The random walk of career development
I’m sure you’ve all heard about the “random walk hypothesis” in your finance classes. Or you heard Ron Burgundy get up on stage and tell his bandmates to take that bass line for a walk. Either way, the phrase “random walk” has been used to talk about unpredictability, misdirection, and something that has lost its way.
I’d like to think that random walks aren’t all bad, however. Take, for instance, Steve Jobs’ penchant for a constitutional. Walter Isaacson’s eye-opening biography of the former Apple CEO shared the importance of walking in all of Jobs career-focused conversations: interviews, negotiations, planning—he liked to see how others observed the world during their stroll.
Another favorite walking story of mine comes from the seminal 1989 coming-of-age classic “The Dead Poets Society” starring Robin Williams. A key scene in the movie shows Mr. Keating in the courtyard with his students. He asks a small group to take a stroll. Almost instantly, the group begins marching in lock step. Just as quickly, the classmates on the side begin clapping along to the sound of their steps. Mr. Keating uses this demonstration to teach his class about the habits of conformity—but also challenges them to “trust that your beliefs are unique.” The next exercise Mr. Keating asks of his class is to walk their own way about the courtyard, to “make [the walk] for yourself,” and attempt to enjoy the uniqueness of you.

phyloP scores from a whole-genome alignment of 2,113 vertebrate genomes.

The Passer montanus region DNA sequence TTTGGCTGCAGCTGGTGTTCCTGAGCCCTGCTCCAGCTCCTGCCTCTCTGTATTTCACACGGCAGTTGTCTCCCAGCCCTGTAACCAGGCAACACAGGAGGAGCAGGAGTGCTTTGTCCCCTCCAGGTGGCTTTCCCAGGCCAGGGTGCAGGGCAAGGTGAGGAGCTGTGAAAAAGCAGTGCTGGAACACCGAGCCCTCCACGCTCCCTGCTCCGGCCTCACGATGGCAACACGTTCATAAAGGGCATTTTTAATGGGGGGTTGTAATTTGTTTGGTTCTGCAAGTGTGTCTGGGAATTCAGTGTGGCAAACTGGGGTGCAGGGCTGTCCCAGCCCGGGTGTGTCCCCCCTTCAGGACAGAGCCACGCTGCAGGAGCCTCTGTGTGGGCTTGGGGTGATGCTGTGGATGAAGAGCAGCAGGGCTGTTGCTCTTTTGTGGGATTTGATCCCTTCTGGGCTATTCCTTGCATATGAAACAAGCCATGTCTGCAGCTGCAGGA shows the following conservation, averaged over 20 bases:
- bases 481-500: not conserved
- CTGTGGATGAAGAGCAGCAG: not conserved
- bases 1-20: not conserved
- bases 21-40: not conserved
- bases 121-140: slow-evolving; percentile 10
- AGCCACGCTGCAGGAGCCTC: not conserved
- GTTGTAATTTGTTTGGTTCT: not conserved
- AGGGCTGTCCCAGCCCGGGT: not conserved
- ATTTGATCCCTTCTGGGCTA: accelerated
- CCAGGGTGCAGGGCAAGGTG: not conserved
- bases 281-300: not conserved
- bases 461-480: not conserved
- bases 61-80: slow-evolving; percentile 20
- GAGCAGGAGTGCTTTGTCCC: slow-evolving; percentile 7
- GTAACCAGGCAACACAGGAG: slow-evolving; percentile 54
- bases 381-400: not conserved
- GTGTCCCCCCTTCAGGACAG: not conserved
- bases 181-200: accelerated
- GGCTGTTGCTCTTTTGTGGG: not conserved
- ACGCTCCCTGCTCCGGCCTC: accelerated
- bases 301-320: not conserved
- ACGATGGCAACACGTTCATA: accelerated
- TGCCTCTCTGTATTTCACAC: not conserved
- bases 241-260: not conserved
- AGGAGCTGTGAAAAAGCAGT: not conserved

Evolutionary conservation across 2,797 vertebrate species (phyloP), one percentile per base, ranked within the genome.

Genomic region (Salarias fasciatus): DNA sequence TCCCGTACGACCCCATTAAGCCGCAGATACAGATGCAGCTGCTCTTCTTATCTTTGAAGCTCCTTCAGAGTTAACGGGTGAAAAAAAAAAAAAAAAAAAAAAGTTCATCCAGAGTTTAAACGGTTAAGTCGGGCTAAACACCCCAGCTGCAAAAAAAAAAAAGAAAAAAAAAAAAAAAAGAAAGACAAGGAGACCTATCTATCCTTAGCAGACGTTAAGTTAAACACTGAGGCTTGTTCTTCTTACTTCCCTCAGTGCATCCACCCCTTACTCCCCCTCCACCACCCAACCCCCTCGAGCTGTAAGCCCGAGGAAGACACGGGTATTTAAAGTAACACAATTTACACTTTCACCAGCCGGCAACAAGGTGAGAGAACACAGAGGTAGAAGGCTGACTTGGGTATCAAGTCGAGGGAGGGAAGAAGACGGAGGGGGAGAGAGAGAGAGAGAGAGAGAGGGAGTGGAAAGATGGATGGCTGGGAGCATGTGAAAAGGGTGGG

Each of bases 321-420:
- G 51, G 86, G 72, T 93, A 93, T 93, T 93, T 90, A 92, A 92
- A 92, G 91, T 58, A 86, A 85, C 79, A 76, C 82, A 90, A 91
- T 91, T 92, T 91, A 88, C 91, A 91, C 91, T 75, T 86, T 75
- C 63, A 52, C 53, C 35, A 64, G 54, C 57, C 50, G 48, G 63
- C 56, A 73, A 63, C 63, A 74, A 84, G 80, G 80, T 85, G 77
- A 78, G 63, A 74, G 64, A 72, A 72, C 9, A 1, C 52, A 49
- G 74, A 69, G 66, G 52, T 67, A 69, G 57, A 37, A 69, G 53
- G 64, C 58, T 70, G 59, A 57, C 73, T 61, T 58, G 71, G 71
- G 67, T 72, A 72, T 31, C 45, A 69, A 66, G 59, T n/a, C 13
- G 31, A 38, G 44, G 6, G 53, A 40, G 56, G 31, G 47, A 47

Each of us deals with the push and pull of conformity, almost every day. Whether questioning your textbook’s ideas on a certain topic, or the time you come and go from the office each day, outside forces are bending you to conform. CPAs, in particular, are often construed to be symbols of conformity, especially with the phrases that follow:
- “That’s not how we did it last year.”
- “The investors won’t like that strategy.”
- “Your career path is based on the busy seasons under your belt.”
On the whole, to succeed in your academic and professional career, you will need to work to conform to others to reach a common goal. But those truly happy, truly engaged students and professionals will embrace their uniqueness and dare to take that “random walk” when they can. It’s what makes us, us.
I also know that CPAs are anything but conformists. I’ve spent an evening on a riverboat casino full of CPAs in Austin, TX; I’ve blogged and live chatted webinars related to the issues facing CPAs today; I’ve worked with CPAs to investigate accounting and financial fraud across the country. Does that sound like conformity to you?
So be bold in your career decisions – strike out to think deeply and freely about how you want the next semester, year, or decade to go. Take a class in music theory or exercise science. Try a rotational program at your firm. Get involved with the local SPCA or any other volunteer organization you care about.
Don’t conform for conformity’s sake. No matter what stigma comes with your chosen profession, take that random walk from time to time. Life isn’t always about resume building and getting that next promotion. Sure, some choices may look random to others, but to you, it’s the purposeful, meaningful, and (personally) the only way to go.